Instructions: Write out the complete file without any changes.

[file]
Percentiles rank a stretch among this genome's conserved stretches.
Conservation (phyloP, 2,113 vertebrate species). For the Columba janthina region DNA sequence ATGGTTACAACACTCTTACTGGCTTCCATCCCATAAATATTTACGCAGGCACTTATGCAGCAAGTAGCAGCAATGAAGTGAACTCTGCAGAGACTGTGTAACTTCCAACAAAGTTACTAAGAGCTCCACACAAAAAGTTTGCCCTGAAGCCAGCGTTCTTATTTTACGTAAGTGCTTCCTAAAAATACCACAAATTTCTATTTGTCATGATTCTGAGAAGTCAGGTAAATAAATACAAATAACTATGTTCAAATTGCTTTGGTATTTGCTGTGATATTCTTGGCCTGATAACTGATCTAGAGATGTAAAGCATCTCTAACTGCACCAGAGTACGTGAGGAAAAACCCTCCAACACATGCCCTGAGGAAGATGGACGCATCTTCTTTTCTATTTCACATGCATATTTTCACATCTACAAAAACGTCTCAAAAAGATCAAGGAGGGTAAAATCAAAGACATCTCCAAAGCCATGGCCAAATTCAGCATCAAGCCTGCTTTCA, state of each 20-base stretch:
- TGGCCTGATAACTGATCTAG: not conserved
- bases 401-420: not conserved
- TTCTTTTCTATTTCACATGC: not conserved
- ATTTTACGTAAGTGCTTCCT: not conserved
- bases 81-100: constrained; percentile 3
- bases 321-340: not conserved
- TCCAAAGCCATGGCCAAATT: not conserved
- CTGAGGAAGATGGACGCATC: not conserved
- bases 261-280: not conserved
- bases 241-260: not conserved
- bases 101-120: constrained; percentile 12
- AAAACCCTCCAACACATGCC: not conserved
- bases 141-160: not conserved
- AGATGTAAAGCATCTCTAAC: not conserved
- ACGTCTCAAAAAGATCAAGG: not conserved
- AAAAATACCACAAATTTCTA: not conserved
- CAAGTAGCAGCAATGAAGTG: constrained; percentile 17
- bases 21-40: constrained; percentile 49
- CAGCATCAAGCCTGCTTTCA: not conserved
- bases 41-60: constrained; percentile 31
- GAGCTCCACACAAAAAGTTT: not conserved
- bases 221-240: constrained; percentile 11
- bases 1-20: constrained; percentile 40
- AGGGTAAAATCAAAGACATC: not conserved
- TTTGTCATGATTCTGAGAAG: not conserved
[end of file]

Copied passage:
Percentiles rank a stretch among this genome's conserved stretches.
Conservation (phyloP, 2,113 vertebrate species). For the Columba janthina region DNA sequence ATGGTTACAACACTCTTACTGGCTTCCATCCCATAAATATTTACGCAGGCACTTATGCAGCAAGTAGCAGCAATGAAGTGAACTCTGCAGAGACTGTGTAACTTCCAACAAAGTTACTAAGAGCTCCACACAAAAAGTTTGCCCTGAAGCCAGCGTTCTTATTTTACGTAAGTGCTTCCTAAAAATACCACAAATTTCTATTTGTCATGATTCTGAGAAGTCAGGTAAATAAATACAAATAACTATGTTCAAATTGCTTTGGTATTTGCTGTGATATTCTTGGCCTGATAACTGATCTAGAGATGTAAAGCATCTCTAACTGCACCAGAGTACGTGAGGAAAAACCCTCCAACACATGCCCTGAGGAAGATGGACGCATCTTCTTTTCTATTTCACATGCATATTTTCACATCTACAAAAACGTCTCAAAAAGATCAAGGAGGGTAAAATCAAAGACATCTCCAAAGCCATGGCCAAATTCAGCATCAAGCCTGCTTTCA, state of each 20-base stretch:
- TGGCCTGATAACTGATCTAG: not conserved
- bases 401-420: not conserved
- TTCTTTTCTATTTCACATGC: not conserved
- ATTTTACGTAAGTGCTTCCT: not conserved
- bases 81-100: constrained; percentile 3
- bases 321-340: not conserved
- TCCAAAGCCATGGCCAAATT: not conserved
- CTGAGGAAGATGGACGCATC: not conserved
- bases 261-280: not conserved
- bases 241-260: not conserved
- bases 101-120: constrained; percentile 12
- AAAACCCTCCAACACATGCC: not conserved
- bases 141-160: not conserved
- AGATGTAAAGCATCTCTAAC: not conserved
- ACGTCTCAAAAAGATCAAGG: not conserved
- AAAAATACCACAAATTTCTA: not conserved
- CAAGTAGCAGCAATGAAGTG: constrained; percentile 17
- bases 21-40: constrained; percentile 49
- CAGCATCAAGCCTGCTTTCA: not conserved
- bases 41-60: constrained; percentile 31
- GAGCTCCACACAAAAAGTTT: not conserved
- bases 221-240: constrained; percentile 11
- bases 1-20: constrained; percentile 40
- AGGGTAAAATCAAAGACATC: not conserved
- TTTGTCATGATTCTGAGAAG: not conserved